Item #5000696 Gold "Vesta" matchbox inscribed "A souvenir from the Sydney Jewish Sabbath School, 1905" with the monogrammed initials "M.A.C." Maurice Abraham SYDNEY JEWISH SABBATH SCHOOL. COHEN.
Gold "Vesta" matchbox inscribed "A souvenir from the Sydney Jewish Sabbath School, 1905" with the monogrammed initials "M.A.C.".

Gold "Vesta" matchbox inscribed "A souvenir from the Sydney Jewish Sabbath School, 1905"…
Gold "Vesta" matchbox inscribed "A souvenir from the Sydney Jewish Sabbath School, 1905" with the monogrammed initials "M.A.C.".

Sydney: 1905.

9 carat gold matchbox, 15 gr; 45 x 30 mm; monogrammed on the back with interwoven letters "M.A.C."

Presented to Australia's first Jewish Educator

A remarkable memento of the pioneer Jewish educator Maurice (Moses) Abraham Cohen (1851-1923).

A remarkable memento of the pioneer Jewish educator Maurice (Moses) Abraham Cohen (1851-1923).

Objects from the Australian Jewish community at the start of the 20th century (prior to the great waves of Jewish immigration) are very scarce. The monogrammed initials on this attractive presentation piece identify it as a gift from the Sydney Jewish Sabbath School to M.A. Cohen, the School's first principal.

Born in Ukraine to a Sephardic family, Cohen was a talented linguist. Educated in England, after spells in India and Afghanistan he travelled to Australia in 1887 where he took up a role as the first headmaster of the Jewish Sunday School, just then established in Sydney within the Great Synagogue, Australia's finest synagogue. He went on to become head of the NSW Jewish Board of Education. At one time he was editor of Sydney's first Jewish weekly newspaper the Australian Jewish Weekly, as well as a lecturer on Hebrew at a number of theological colleges in Australia.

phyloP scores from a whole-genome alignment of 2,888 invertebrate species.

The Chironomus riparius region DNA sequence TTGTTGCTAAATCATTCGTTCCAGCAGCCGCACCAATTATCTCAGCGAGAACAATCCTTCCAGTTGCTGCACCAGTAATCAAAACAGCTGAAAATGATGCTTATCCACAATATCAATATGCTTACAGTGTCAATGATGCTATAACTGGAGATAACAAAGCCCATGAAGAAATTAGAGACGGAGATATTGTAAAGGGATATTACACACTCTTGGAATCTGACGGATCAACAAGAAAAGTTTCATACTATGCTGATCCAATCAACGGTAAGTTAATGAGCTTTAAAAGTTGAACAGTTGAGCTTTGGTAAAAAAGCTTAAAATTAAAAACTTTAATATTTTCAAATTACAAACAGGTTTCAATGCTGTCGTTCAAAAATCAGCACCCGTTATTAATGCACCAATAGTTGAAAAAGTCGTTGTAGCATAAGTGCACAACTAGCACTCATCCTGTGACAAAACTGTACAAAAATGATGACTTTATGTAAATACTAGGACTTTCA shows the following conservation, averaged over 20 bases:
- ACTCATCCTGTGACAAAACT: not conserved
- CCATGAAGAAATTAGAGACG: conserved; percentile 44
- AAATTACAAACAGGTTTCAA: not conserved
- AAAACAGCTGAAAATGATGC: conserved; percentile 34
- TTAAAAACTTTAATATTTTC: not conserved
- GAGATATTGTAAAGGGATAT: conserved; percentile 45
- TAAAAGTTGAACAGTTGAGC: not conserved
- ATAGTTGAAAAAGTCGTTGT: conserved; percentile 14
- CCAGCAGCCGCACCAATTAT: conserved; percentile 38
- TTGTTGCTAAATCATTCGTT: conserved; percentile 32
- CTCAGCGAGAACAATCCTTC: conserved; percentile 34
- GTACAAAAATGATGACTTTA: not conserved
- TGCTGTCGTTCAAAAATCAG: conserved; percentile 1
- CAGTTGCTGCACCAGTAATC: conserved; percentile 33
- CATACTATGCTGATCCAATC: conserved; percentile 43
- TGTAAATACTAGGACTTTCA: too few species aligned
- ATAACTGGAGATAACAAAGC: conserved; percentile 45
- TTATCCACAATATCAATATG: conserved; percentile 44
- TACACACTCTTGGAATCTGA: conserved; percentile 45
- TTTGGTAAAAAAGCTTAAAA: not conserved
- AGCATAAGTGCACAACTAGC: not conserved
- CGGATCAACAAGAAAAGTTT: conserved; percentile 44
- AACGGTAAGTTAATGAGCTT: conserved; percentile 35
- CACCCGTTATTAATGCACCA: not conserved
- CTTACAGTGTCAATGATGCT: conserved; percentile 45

Cohen was one of the first European Australians to call attention to the plight of the Australian Aborigines and argue for compensation and land rights, even risking his position as editor of the Australian Hebrew Newspaper with his fiery opinion pieces on the subject. He also argued for increased non-discriminatory immigration drawing from all cultures and vehemently opposed the White Australia Policy. (The Australian Jewish Historical Society, "The First Jewish Educator for Sydney": online resource).

So-called "Vesta" cases, named for the Roman goddess of fire and the hearth, are small portable boxes made to contain matches and keep them dry. More commonly made of tin or sometimes enamel or silver, with later examples sometimes carrying advertising or being highly decorated, gold examples from this period represent a high standard and were very suitable for presentation pieces; this fine example was perhaps made to join a pocket watch on its gold chain.

::

Condition Report: In exemplary original condition.

Price (AUD): $6,775.00

US$4,563.14   Other currencies

Ref: #5000696

Condition Report